If there is one thing that anti-choice activists do that makes me see red, it is when they parade out their poster children: men, women, and children who were “targeted for abortion.” They tell us “these people would not be alive today if abortion had been legal or if their mothers had made a different choice."Reactions?
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Here is why it is so effective: People freak out when you tell an opposing story. I make even my most ardent pro-choice friends and colleagues very uncomfortable when I explain why my mother should have aborted me. Somehow they confuse the well-considered and rational: “The best choice for both my mother and me would have been abortion” with the infamous expression of depression and angst: “I wish I had never been born.” The two are really very different things, and we must draw that distinction clearly.
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An abortion would have absolutely been better for my mother. An abortion would have made it more likely that she would finish high school and get a college education. At college in the late 1960s, it seems likely that she would have found feminism or psychology or something that would have helped her overcome her childhood trauma and pick better partners. She would have been better prepared when she had children. If nothing else, getting an abortion would have saved her from plunging into poverty. She likely would have stayed in the same socioeconomic strata as her parents and grandparents who were professors. I wish she had aborted me because I love her and want what is best for her.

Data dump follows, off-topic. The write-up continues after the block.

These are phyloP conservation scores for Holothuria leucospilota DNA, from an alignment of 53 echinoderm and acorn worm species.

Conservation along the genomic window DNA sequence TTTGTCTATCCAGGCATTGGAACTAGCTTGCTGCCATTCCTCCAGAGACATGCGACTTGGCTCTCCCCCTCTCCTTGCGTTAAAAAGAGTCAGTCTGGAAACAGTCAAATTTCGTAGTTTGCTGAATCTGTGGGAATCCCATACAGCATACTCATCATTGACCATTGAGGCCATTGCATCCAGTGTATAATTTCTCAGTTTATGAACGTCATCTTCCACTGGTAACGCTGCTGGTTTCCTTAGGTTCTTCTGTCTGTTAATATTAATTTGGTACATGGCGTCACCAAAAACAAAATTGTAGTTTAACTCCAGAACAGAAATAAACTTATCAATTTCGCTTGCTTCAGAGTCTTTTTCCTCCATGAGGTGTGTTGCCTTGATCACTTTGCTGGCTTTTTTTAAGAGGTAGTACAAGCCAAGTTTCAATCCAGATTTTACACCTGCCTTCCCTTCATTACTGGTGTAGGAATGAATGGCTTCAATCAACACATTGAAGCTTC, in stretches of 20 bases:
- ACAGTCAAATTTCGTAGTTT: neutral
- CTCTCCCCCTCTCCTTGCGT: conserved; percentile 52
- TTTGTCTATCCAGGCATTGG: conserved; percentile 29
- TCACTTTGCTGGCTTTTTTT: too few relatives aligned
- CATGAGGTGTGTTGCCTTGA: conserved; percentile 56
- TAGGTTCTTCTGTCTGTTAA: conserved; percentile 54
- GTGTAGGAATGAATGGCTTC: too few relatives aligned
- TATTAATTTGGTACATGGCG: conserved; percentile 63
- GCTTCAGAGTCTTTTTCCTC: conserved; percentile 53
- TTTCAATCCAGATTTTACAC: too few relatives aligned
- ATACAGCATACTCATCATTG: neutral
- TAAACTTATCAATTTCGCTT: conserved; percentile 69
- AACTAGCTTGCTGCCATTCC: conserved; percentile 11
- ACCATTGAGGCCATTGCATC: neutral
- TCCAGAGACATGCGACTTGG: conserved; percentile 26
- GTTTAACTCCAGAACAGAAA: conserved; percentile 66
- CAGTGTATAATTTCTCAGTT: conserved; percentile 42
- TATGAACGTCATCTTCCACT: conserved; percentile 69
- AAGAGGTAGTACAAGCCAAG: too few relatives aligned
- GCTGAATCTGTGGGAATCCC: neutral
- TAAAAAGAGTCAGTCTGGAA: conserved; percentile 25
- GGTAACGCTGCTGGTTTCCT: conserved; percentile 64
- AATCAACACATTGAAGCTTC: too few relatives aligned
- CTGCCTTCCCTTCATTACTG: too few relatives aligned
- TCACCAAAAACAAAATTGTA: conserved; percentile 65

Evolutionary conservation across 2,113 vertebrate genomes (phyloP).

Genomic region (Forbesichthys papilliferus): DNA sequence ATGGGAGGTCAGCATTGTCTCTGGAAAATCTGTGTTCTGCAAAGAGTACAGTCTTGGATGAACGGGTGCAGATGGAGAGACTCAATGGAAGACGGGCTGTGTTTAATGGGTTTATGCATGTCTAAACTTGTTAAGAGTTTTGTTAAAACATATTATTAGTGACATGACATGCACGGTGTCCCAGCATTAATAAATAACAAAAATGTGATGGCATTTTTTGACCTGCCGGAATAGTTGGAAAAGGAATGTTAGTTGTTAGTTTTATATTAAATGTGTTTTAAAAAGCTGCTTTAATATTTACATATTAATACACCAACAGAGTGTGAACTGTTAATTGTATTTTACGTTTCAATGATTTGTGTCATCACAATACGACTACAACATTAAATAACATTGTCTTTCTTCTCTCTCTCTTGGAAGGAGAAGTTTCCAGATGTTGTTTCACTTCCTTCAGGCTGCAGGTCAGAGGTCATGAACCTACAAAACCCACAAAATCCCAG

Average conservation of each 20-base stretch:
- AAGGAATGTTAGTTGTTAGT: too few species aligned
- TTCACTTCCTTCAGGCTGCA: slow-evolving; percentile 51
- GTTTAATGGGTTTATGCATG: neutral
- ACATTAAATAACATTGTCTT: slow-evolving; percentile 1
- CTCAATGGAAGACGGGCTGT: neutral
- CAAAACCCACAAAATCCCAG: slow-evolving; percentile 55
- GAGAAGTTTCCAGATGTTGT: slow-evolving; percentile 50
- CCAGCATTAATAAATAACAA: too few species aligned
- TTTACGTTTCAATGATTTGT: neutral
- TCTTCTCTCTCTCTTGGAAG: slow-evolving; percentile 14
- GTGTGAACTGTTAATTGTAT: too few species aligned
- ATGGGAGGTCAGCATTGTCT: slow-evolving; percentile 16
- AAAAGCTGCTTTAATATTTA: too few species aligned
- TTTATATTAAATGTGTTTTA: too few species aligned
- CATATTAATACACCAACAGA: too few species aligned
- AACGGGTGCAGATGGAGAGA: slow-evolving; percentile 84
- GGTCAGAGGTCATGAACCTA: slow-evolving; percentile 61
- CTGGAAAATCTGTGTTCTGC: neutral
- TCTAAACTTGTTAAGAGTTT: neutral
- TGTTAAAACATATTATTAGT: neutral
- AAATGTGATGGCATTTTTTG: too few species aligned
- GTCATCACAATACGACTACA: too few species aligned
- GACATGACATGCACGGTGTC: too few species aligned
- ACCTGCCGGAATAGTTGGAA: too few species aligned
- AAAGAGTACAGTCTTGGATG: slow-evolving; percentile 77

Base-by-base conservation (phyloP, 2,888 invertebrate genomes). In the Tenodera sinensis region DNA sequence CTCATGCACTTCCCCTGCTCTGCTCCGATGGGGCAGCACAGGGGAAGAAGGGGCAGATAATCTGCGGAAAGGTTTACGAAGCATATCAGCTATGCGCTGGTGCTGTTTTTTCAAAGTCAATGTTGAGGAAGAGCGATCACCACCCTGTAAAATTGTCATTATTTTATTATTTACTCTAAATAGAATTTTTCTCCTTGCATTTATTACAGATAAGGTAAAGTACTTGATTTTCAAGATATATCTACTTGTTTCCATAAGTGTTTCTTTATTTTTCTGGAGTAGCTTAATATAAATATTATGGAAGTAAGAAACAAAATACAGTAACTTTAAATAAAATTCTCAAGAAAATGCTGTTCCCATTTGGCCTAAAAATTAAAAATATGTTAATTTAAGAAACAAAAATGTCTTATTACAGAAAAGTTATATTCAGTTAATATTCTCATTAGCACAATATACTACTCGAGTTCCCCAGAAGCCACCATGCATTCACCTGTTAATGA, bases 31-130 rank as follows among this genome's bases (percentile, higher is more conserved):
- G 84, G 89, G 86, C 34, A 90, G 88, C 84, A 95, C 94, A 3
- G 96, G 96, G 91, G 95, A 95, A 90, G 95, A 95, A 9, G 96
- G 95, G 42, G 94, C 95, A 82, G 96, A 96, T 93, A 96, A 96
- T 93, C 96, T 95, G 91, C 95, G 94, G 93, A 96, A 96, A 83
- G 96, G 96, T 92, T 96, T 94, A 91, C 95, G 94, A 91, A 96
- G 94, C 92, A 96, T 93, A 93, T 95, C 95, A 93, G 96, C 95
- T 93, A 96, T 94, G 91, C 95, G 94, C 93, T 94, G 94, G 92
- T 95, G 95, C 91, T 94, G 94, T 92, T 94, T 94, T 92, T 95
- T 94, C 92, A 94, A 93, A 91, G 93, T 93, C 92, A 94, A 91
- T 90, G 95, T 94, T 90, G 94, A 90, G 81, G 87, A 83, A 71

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The world would not be a darker or poorer place without me. Actually, in terms of contributions to the world, I am a net loss. Everything that I have done—including parenting, teaching, researching, and being a loving partner—could have been done as well if not better by other people. Any positive contributions that I have made are completely offset by what it has cost society to help me overcome the disadvantages and injuries of my childhood to become a functional and contributing member of society.
It is not easy to say, “I wish my mother had aborted me.” The Right would have us see abortion as women acting out of cowardice, selfishness, or convenience. But for many women, like my mother, abortion would be an inconvenient act of courage and selflessness. I am sad for both of us that she could not find the courage and selflessness.
"I wish my mother had aborted me"
Adoptees are quite familiar to being told, if they offer any critique of adoption, "be grateful that you weren't aborted," or words to that effect. So I thought folks might find interesting this non-sensationalized (despite the title) argument from a non-adoptee that it would have been better for all concerned if her mother had secured an abortion: